Please continue to support the Anti-Violence programs by making and donating quilts for FSO. The OVQG has traditionally delivered about 40 quilts a year - a big commitment on our part, yes, but these quilts make such a difference in the lives of so many Ottawa women and their children.
Size: about 40" x 60" for adults and youths and 30" x 50" for children and babies.
OVQG has been requested to provide about 12 lap size quilts for their Day Hospice program. Day Hospice guests often need a warm quilt to feel more comfortable.
Size: about 40" x 60"
Colours: Use comforting colours - for example, taupes, browns, forest greens. They have asked us to avoid using whites, pinks and purples.
Pick up batting and backing and drop off quilts at the Charity Quilts table at the monthly Guild meetings.
The guild gives touch quilts to Alzheimer patients at a number of long terms institutions around town.
Touch Quilts are lap quilts whose most salient feature is the texture of the fabrics. Each fabric piece or embellishment is unique, with a texture different from all other items on the quilt: smooth, fuzzy, rough, soft, harsh, bumpy, ridged, etc. The quilts help to calm people in late-stage Alzheimer’s. They also help developmentally challenged people and autistic children.
Embellishments may further enrich the quilt’s feel and provide something to pull, push or move about: a zipper to pull back and forth, a pocket flap to open and close, a bead to tug at, a row of tassels or a ruffle to feel. These attachments require much attention when making a quilt, as they must be affixed so securely that pulling, twisting and even chewing will not remove them. Because Alzheimer patients may “mistake” a bead or button for candy and then choke on it, institutions cannot take the risk that hard embellishments pose. Hard objects also pose a threat to staff and other patients if the quilt is thrown or snapped in anger (having dementia is very frustrating). Therefore, no object should be attached to a quilt that you would not want hitting you in the face if the quilt were snapped at you.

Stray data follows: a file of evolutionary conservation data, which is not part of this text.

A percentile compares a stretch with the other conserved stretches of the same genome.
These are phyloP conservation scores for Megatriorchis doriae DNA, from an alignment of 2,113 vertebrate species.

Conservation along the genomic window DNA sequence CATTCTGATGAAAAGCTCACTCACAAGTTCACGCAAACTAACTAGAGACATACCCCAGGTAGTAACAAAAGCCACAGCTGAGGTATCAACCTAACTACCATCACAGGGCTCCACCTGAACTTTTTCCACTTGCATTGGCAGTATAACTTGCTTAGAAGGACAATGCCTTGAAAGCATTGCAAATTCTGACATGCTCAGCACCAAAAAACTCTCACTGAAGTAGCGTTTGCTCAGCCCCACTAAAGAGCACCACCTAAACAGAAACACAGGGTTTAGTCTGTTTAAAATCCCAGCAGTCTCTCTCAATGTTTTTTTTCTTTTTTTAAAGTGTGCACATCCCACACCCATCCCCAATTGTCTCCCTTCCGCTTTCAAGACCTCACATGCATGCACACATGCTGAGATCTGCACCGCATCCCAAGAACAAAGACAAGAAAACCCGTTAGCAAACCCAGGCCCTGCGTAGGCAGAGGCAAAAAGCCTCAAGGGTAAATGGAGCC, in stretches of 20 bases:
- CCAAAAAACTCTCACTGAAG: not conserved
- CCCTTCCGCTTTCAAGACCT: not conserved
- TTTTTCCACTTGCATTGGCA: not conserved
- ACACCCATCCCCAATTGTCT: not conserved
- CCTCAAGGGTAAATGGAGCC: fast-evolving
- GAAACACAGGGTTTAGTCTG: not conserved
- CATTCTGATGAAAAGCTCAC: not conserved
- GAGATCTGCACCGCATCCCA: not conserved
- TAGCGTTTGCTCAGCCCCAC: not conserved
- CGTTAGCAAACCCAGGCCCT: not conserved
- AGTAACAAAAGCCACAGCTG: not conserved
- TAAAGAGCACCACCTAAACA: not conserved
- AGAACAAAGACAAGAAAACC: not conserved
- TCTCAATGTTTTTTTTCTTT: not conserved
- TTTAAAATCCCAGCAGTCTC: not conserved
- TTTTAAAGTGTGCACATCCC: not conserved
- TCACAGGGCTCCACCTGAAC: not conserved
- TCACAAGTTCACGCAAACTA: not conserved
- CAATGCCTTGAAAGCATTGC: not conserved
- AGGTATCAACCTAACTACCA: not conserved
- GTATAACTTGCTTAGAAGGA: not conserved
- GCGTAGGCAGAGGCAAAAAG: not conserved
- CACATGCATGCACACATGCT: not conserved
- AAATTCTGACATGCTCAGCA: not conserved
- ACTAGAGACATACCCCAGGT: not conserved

Bright, contrasting colours make the quilts attractive to the eye, as well. Alzheimer’s patients, even those with impaired visual acuity, are drawn to cheerful colours and have as wide a spectrum of “favourite colours” as other people. The exception is black, which Alzheimer patients tend to see as a hole. Some institutions may have restrictions: for example, a local nursing home indicates no-go areas with yellow so for that setting yellow would be used sparingly.
When making a Touch Quilt think about the needs of the Alzheimer patient: make sure it has lots of excitement for fingers. Make it strong and safe, so nothing will come off and choke a patient, nothing will harm someone whipped by a quilt, and so it will stand up to patient abuse and harsh washing.
Size: 24" to 36" on a side, square or rectangular
Fabrics: fabrics with interesting textures that are sturdy enough to withstand rough treatment
1. Wash all fabrics and embellishments for top, back and, if using, middle (except batting). This step is necessary to control shrinkage in the finished quilt.
2. Cut square blocks; 5" to 6" finished is a good size. Accurate cutting is important.
3. Lay the squares out in rows to make a square quilt.
4. Add embellishments to middle of quilt.
5. Sew the squares of each row together. Seams should be sewn 1/4 inch from edge of the fabric.
NOTE: Classes are offered through the Guild for which all supplies are provided. If you are wanting to make touch quilts on your own, then supply kits/instructions are available by emailing the Touch Quilt coordinator.
Finished quilts can be dropped off at the Guild's Charity Quilts table at the monthly meetings or turned over to the Touch Quilt Coordinator (Jane Roszell) by contacting her directly. These quilts are then passed on to a number of long term institutions around town.